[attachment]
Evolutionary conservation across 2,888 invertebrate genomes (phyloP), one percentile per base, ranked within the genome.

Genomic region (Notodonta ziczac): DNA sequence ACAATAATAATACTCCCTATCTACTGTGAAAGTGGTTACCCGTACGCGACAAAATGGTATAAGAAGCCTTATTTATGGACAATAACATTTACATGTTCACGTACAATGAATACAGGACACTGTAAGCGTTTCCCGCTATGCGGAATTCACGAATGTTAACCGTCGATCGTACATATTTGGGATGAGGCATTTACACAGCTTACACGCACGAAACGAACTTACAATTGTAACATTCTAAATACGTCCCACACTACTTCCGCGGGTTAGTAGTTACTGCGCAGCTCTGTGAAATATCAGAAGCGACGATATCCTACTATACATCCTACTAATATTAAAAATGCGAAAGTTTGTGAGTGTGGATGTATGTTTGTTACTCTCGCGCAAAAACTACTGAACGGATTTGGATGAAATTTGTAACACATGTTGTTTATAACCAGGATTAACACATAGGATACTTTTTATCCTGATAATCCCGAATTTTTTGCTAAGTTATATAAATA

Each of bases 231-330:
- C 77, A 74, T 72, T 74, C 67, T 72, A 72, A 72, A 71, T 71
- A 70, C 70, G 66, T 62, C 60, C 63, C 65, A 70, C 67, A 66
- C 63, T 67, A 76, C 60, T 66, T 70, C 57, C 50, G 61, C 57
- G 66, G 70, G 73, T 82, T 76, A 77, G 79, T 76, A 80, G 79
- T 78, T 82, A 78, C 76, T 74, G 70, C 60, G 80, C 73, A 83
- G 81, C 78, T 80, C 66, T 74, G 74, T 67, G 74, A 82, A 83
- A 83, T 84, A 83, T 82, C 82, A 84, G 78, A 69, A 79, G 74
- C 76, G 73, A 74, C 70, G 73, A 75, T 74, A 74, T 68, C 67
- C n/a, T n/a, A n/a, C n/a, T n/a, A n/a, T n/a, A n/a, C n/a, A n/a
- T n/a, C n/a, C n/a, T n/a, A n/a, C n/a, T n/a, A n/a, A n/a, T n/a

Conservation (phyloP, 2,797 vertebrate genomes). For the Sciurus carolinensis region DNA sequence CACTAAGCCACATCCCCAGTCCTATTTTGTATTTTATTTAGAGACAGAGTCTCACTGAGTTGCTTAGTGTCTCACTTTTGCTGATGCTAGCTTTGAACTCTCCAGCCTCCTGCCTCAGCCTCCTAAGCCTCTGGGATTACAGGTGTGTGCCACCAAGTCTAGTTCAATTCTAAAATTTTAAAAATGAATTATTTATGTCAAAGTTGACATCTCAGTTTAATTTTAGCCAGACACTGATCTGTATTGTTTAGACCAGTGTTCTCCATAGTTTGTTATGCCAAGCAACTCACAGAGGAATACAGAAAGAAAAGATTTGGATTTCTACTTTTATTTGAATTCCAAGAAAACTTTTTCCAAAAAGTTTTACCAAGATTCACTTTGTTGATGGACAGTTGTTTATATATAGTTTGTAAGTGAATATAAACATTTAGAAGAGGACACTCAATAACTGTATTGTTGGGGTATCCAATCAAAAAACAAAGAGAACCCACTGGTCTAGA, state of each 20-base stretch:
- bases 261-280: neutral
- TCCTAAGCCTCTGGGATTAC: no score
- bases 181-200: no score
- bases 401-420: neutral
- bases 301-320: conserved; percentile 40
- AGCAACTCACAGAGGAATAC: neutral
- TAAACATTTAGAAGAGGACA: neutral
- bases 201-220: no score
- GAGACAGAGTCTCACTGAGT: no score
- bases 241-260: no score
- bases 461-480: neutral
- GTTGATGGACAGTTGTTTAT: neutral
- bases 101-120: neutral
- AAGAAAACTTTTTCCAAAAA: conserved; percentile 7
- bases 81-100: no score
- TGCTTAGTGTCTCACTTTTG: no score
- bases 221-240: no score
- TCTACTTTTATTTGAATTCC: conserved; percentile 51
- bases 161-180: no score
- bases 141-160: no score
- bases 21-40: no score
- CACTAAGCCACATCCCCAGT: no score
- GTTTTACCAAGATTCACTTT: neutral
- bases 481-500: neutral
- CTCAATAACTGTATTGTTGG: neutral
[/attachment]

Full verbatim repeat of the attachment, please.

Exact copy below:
Evolutionary conservation across 2,888 invertebrate genomes (phyloP), one percentile per base, ranked within the genome.

Genomic region (Notodonta ziczac): DNA sequence ACAATAATAATACTCCCTATCTACTGTGAAAGTGGTTACCCGTACGCGACAAAATGGTATAAGAAGCCTTATTTATGGACAATAACATTTACATGTTCACGTACAATGAATACAGGACACTGTAAGCGTTTCCCGCTATGCGGAATTCACGAATGTTAACCGTCGATCGTACATATTTGGGATGAGGCATTTACACAGCTTACACGCACGAAACGAACTTACAATTGTAACATTCTAAATACGTCCCACACTACTTCCGCGGGTTAGTAGTTACTGCGCAGCTCTGTGAAATATCAGAAGCGACGATATCCTACTATACATCCTACTAATATTAAAAATGCGAAAGTTTGTGAGTGTGGATGTATGTTTGTTACTCTCGCGCAAAAACTACTGAACGGATTTGGATGAAATTTGTAACACATGTTGTTTATAACCAGGATTAACACATAGGATACTTTTTATCCTGATAATCCCGAATTTTTTGCTAAGTTATATAAATA

Each of bases 231-330:
- C 77, A 74, T 72, T 74, C 67, T 72, A 72, A 72, A 71, T 71
- A 70, C 70, G 66, T 62, C 60, C 63, C 65, A 70, C 67, A 66
- C 63, T 67, A 76, C 60, T 66, T 70, C 57, C 50, G 61, C 57
- G 66, G 70, G 73, T 82, T 76, A 77, G 79, T 76, A 80, G 79
- T 78, T 82, A 78, C 76, T 74, G 70, C 60, G 80, C 73, A 83
- G 81, C 78, T 80, C 66, T 74, G 74, T 67, G 74, A 82, A 83
- A 83, T 84, A 83, T 82, C 82, A 84, G 78, A 69, A 79, G 74
- C 76, G 73, A 74, C 70, G 73, A 75, T 74, A 74, T 68, C 67
- C n/a, T n/a, A n/a, C n/a, T n/a, A n/a, T n/a, A n/a, C n/a, A n/a
- T n/a, C n/a, C n/a, T n/a, A n/a, C n/a, T n/a, A n/a, A n/a, T n/a

Conservation (phyloP, 2,797 vertebrate genomes). For the Sciurus carolinensis region DNA sequence CACTAAGCCACATCCCCAGTCCTATTTTGTATTTTATTTAGAGACAGAGTCTCACTGAGTTGCTTAGTGTCTCACTTTTGCTGATGCTAGCTTTGAACTCTCCAGCCTCCTGCCTCAGCCTCCTAAGCCTCTGGGATTACAGGTGTGTGCCACCAAGTCTAGTTCAATTCTAAAATTTTAAAAATGAATTATTTATGTCAAAGTTGACATCTCAGTTTAATTTTAGCCAGACACTGATCTGTATTGTTTAGACCAGTGTTCTCCATAGTTTGTTATGCCAAGCAACTCACAGAGGAATACAGAAAGAAAAGATTTGGATTTCTACTTTTATTTGAATTCCAAGAAAACTTTTTCCAAAAAGTTTTACCAAGATTCACTTTGTTGATGGACAGTTGTTTATATATAGTTTGTAAGTGAATATAAACATTTAGAAGAGGACACTCAATAACTGTATTGTTGGGGTATCCAATCAAAAAACAAAGAGAACCCACTGGTCTAGA, state of each 20-base stretch:
- bases 261-280: neutral
- TCCTAAGCCTCTGGGATTAC: no score
- bases 181-200: no score
- bases 401-420: neutral
- bases 301-320: conserved; percentile 40
- AGCAACTCACAGAGGAATAC: neutral
- TAAACATTTAGAAGAGGACA: neutral
- bases 201-220: no score
- GAGACAGAGTCTCACTGAGT: no score
- bases 241-260: no score
- bases 461-480: neutral
- GTTGATGGACAGTTGTTTAT: neutral
- bases 101-120: neutral
- AAGAAAACTTTTTCCAAAAA: conserved; percentile 7
- bases 81-100: no score
- TGCTTAGTGTCTCACTTTTG: no score
- bases 221-240: no score
- TCTACTTTTATTTGAATTCC: conserved; percentile 51
- bases 161-180: no score
- bases 141-160: no score
- bases 21-40: no score
- CACTAAGCCACATCCCCAGT: no score
- GTTTTACCAAGATTCACTTT: neutral
- bases 481-500: neutral
- CTCAATAACTGTATTGTTGG: neutral